Maybe find a used 60mm finder with Uniclamps. I was lucky to buy one new in 1987 for the 4" F-152.

Attached Thumbnails

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Edited by CHASLX200, 19 July 2023 - 05:51 AM.

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#62 jgraham

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Posted 19 July 2023 - 07:03 AM

The 510 came with the 60mm guide scope and I have one on my 155 as well. I don’t recall what the field of view looks like, but I’m planning on checking it out (again). I may try mounting an ASI294MC camera on it and using it as a video finder. These can also come in handy at outreach events to preview what we are looking at through the eyepiece. I’ve also got checking out the Unihex on my short list.

 

So much to do, so few clear nights…

 

:)



#63 starman876

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Posted 19 July 2023 - 02:43 PM

it is so nice to have all those unitron toys that came with that scope.   when you set everything up it looks so beautiful



#64 combatdad

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Posted 19 July 2023 - 02:58 PM

Unfortunately, I did run into a bit of a problem. When there were bight stars in the field I noticed a veil of haze across the field, indicating a possible problem with the objective (or other optical element). Superficially, the objective looked clean, but when I took a close look with a bright flashlight, I could clearly see a hazy film between the elements. Ugh. While this is common with refactors of this age, there’s nothing that I dread more than pulling the lens apart for cleaning. I have cleaned the objectives on most of my classics, including my 150 and 155, but nothing scares me more than taking one of these old objectives apart. If you’re lucky, they come right out, if not, one false move and you can get a nasty chip. However, if I wanted to clean between the elements, I had no choice.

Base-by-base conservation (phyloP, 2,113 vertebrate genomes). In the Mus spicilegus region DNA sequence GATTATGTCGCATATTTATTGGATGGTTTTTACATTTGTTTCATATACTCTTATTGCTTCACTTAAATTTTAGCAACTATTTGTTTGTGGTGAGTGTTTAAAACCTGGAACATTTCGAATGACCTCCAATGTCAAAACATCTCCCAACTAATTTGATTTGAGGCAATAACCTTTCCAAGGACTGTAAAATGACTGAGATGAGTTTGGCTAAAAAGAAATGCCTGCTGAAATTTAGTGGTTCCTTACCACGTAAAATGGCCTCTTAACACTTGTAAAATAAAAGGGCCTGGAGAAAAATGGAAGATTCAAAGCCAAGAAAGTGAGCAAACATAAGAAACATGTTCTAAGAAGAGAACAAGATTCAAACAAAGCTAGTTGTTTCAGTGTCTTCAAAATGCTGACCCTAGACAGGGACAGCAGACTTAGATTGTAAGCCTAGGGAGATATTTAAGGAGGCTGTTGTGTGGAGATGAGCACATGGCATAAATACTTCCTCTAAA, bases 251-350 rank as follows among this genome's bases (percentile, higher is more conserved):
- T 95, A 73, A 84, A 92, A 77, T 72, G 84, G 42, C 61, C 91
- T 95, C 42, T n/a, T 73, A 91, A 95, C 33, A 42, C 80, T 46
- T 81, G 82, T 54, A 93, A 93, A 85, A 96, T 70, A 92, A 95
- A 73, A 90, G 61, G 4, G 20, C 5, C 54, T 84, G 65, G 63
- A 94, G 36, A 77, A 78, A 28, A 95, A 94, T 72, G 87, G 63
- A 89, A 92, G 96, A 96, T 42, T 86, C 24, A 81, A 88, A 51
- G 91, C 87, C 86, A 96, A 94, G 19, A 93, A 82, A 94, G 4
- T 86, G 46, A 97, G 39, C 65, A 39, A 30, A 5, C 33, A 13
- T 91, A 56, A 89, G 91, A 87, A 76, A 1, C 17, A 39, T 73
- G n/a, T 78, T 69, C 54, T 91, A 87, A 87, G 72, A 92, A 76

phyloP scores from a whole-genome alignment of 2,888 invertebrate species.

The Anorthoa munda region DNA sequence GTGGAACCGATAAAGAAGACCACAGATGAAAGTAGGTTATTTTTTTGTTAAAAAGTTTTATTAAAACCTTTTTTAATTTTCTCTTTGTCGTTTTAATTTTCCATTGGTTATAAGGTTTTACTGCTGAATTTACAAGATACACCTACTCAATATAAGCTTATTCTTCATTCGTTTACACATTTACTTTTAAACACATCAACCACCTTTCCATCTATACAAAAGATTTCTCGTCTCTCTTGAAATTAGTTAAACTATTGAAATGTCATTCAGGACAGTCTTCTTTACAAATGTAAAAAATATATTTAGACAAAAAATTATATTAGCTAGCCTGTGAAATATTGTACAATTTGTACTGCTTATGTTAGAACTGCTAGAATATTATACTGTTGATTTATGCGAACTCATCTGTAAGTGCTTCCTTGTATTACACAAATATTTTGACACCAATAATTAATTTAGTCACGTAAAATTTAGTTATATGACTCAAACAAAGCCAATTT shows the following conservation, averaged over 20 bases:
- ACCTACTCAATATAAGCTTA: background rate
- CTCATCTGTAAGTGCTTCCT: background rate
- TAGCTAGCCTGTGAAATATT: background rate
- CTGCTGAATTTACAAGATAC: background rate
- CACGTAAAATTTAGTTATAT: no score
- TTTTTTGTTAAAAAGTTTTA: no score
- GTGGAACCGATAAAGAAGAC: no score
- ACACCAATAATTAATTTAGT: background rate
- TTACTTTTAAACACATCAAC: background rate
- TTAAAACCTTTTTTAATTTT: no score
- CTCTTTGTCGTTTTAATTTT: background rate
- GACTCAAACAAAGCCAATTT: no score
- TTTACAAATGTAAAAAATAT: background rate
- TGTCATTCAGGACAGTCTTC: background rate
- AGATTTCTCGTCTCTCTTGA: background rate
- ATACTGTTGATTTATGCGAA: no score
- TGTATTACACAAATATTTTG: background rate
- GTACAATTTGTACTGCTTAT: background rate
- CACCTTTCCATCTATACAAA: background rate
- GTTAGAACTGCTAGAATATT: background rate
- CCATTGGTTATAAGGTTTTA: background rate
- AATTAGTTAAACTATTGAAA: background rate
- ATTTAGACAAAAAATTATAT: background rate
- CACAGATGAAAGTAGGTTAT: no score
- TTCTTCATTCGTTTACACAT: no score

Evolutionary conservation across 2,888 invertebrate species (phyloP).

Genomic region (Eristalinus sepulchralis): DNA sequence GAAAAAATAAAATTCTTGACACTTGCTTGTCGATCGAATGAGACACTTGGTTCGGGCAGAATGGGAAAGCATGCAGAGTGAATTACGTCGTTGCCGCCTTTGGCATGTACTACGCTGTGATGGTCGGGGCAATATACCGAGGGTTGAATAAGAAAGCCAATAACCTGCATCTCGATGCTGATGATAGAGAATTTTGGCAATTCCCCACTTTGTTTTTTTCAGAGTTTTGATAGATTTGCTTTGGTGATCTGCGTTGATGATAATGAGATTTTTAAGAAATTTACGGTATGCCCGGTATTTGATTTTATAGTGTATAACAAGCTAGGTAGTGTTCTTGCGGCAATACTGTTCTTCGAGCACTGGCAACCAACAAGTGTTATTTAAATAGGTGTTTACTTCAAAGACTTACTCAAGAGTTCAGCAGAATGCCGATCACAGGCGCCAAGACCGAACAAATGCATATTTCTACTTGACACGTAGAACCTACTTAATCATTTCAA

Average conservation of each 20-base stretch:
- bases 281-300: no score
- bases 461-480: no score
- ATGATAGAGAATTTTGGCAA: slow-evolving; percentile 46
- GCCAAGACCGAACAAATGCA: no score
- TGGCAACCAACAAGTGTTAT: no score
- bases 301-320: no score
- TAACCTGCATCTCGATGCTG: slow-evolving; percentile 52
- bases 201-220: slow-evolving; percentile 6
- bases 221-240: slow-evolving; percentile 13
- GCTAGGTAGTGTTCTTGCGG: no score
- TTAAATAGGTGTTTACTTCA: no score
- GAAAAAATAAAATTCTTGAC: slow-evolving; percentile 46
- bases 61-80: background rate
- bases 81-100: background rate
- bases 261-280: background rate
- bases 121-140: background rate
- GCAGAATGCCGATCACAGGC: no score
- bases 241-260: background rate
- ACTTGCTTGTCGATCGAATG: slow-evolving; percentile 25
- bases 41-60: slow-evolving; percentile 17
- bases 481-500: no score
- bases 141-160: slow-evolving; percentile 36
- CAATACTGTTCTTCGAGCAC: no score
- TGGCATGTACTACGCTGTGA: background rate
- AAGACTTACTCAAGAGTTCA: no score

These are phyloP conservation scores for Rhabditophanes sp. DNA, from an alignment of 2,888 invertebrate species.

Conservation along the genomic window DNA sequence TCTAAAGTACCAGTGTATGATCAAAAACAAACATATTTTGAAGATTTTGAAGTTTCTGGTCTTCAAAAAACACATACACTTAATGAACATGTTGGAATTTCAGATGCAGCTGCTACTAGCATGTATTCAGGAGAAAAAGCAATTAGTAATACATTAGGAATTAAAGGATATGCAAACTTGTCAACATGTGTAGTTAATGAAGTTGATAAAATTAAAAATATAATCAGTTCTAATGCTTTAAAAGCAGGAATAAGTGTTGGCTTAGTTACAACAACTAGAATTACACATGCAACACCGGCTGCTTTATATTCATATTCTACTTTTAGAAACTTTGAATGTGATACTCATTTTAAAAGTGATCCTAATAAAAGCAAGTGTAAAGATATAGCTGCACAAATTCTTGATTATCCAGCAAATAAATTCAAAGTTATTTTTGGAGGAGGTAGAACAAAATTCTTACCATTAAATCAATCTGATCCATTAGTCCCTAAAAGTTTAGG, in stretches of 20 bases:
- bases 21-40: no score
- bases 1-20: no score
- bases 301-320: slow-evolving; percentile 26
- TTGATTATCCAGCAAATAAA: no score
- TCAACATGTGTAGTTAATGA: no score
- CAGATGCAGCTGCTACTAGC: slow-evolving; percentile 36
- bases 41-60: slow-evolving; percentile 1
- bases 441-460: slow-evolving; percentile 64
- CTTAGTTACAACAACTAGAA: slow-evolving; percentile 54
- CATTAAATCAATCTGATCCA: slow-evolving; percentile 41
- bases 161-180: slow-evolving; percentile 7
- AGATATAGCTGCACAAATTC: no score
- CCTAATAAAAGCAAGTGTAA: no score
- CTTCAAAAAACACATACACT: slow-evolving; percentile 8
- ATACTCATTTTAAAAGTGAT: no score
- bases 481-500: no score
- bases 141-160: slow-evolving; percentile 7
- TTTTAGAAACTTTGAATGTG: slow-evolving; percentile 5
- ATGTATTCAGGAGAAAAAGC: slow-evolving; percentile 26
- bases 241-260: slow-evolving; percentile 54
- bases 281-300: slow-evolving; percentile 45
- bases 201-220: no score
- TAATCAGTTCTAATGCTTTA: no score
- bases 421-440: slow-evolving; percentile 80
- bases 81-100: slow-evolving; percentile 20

But that is a story for another day… smile.gif

 

(Spoiler alert, it turned out well.)

 

Enjoy!

Don't wait too long, John!  We're all waiting anxiously!!